This whole thing took a little longer than everyone expected. But after five NHL seasons and good number of stops and starts, Tomas Hertl broke out last season and became the point-per-game impact player a lot of people in the hockey world thought he could be. For the first time since he came into the NHL, the word “inconsistent” was dropped from his scouting report.
And aside from Hertl himself, nobody could be more happier about this development than the San Jose Sharks, on a couple of levels. First, they signed him to a four-year deal prior to last season with an average salary of $5.6 million, which is going to look like a bargain if he continues to produce the way he did in 2018-19. But more importantly, Hertl’s emergence as a top offensive producer set the Sharks up to allow captain Joe Pavelski to leave as an unrestricted free agent, a move that helped them have the cap space to sign Erik Karlsson to a long-term deal. He goes into this season clearly installed as the No. 2 center behind Logan Couture, with Evander Kane and Melker Karlsson as his projected linemates.
“I was so happy for last year because I got big minutes in the playoffs and I was involved with everything,” Hertl said last week at the NHL’s pre-season media tour in Chicago. “Every important faceoff, every power play, PK. So I just want to do that and keep getting better and for sure lead the team because it’s time for me to step it up and be one of the leaders of our team.”
Those are dulcet tones to the Sharks’ ears. Because that is exactly what both sides are banking on happening this season. At 25, Hertl is entering his most productive years as a pro. Aside from the scoring totals, which ballooned to 35 goals and 74 points in 77 games, Hertl’s most dramatic uptick came in shooting percentage. He scored on 19.9 percent of his shots last season, third only behind Leon Draisaitl and Brayden Point among the league’s top 50 scorers. “I want to for sure just follow my last year,” Hertl said. “I was playing every night good. I would just follow that. I never like looking at how many points I will have. I just want to play the best game and win games. If I do it, the points come with that and the goals, assists always follow it if you just play your game.”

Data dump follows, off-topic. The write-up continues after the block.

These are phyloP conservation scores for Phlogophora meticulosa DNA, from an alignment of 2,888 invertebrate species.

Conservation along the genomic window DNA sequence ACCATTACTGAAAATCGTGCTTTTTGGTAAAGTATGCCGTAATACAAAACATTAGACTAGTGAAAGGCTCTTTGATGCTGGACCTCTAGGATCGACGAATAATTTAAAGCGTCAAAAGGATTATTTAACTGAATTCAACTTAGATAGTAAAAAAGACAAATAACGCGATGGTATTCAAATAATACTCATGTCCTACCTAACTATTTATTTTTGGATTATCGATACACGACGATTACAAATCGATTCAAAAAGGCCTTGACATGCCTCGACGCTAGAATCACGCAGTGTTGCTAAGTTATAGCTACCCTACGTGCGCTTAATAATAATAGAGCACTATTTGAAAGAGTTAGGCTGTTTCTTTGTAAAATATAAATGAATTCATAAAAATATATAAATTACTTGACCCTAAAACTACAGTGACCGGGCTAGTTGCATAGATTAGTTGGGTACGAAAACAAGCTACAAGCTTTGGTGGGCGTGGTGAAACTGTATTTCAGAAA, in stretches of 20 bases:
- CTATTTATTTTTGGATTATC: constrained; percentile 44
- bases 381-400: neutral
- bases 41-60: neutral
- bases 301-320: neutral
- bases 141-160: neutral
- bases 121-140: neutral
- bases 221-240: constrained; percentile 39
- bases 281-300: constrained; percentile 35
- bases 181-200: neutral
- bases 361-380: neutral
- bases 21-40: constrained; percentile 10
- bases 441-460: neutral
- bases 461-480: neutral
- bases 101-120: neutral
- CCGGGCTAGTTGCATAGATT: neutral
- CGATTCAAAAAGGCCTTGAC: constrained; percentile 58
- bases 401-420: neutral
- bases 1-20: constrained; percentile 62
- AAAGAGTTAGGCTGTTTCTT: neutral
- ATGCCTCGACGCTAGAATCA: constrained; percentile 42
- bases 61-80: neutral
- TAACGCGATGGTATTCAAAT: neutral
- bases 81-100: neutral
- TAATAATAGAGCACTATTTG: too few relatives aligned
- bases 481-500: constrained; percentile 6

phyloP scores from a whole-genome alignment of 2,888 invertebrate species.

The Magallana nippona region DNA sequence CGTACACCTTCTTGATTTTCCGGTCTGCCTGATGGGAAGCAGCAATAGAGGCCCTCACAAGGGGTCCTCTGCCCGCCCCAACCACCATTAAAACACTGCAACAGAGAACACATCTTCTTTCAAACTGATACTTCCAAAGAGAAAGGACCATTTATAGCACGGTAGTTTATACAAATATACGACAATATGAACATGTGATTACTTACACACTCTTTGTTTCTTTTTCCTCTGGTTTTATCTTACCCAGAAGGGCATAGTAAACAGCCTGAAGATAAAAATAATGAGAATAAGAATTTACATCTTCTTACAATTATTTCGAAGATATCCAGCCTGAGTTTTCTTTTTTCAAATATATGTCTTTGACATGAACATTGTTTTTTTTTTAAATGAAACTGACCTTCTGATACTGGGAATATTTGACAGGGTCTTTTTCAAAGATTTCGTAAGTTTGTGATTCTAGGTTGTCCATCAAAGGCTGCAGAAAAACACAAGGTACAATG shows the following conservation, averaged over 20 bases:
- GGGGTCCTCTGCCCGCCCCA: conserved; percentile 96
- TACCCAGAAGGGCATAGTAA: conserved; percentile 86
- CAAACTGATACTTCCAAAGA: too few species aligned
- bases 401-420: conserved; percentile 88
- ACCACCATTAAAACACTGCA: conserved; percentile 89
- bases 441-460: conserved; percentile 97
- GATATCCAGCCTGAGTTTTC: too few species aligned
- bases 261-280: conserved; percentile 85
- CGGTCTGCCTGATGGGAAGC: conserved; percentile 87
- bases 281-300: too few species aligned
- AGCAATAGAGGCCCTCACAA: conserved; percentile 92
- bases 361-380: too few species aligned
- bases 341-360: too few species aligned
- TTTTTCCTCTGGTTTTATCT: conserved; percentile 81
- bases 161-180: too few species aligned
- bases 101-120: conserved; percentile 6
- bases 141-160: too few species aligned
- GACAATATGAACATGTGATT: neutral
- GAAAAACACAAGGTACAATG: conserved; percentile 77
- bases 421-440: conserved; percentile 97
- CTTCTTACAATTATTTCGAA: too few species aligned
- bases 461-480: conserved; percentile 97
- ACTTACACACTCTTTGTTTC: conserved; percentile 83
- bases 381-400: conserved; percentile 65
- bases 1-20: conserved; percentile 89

Just as importantly, the points continued to come for Hertl in the playoffs. He finished the post-season with 10 goals and 15 points, with much of his best work coming in the first round of the playoffs. With the Sharks facing a 3-1 deficit, Hertl scored twice in Game 4 to get the Sharks back into the series. Then he scored in double overtime, shorthanded, in Game 6 to tie the series. Then, of course, came the game of the ages that singlehandedly changed an NHL rule governing major penalties. With Cody Eakin sitting out a five-minute major that should have been a minor at worst, Hertl scored the second of four power-play goals that put the Sharks in the lead in a Game 7 they would later win in overtime. With the Sharks trailing 4-1 at the time of the penalty, Hertl went to work.
“On the first one, I think I won the faceoff and boom-boom, it was in,” Hertl said. “I was like, ‘Oh my god, we’ve still got four minutes and there’s still 10 minutes left. I scored another one and I was like, ‘We can do this for sure.’ To score four goals will probably never happen again, but it was a crazy game. It was just so emotional. The fans were absolutely crazy. I never heard it this loud in our building, even when we went to the finals, it was still the loudest I ever heard.”
The Sharks go into this season as a pretty sure bet to make the playoffs in the Pacific Division. They took a 2-1 lead on another goal that changed the NHL rules in overtime of Game 3 before running out of gas against the eventual Stanley Cup champions in the Western Conference final. There have been a ton of changes, and Pavelski’s absence will be felt, but the Sharks return with a formidable team, strong and deep at forward and elite on defense. Consider that there are precious few minutes in the game when one of Brent Burns, Karlsson or Marc-Eduard Vlasic is not on the ice.
“’Burnsie,’ he likes to shoot, so we have to find a spot,” Hertl said. “One of the best was Pavelski to get him the puck, so now we have to now take his spot and be there. Erik is one of the best passers. He knows that if you get behind the ‘D’ and you sneak in, he will give you the pass right away behind them. It’s nice to have them as forwards. They will find you and you can get a lot of offense from that.”
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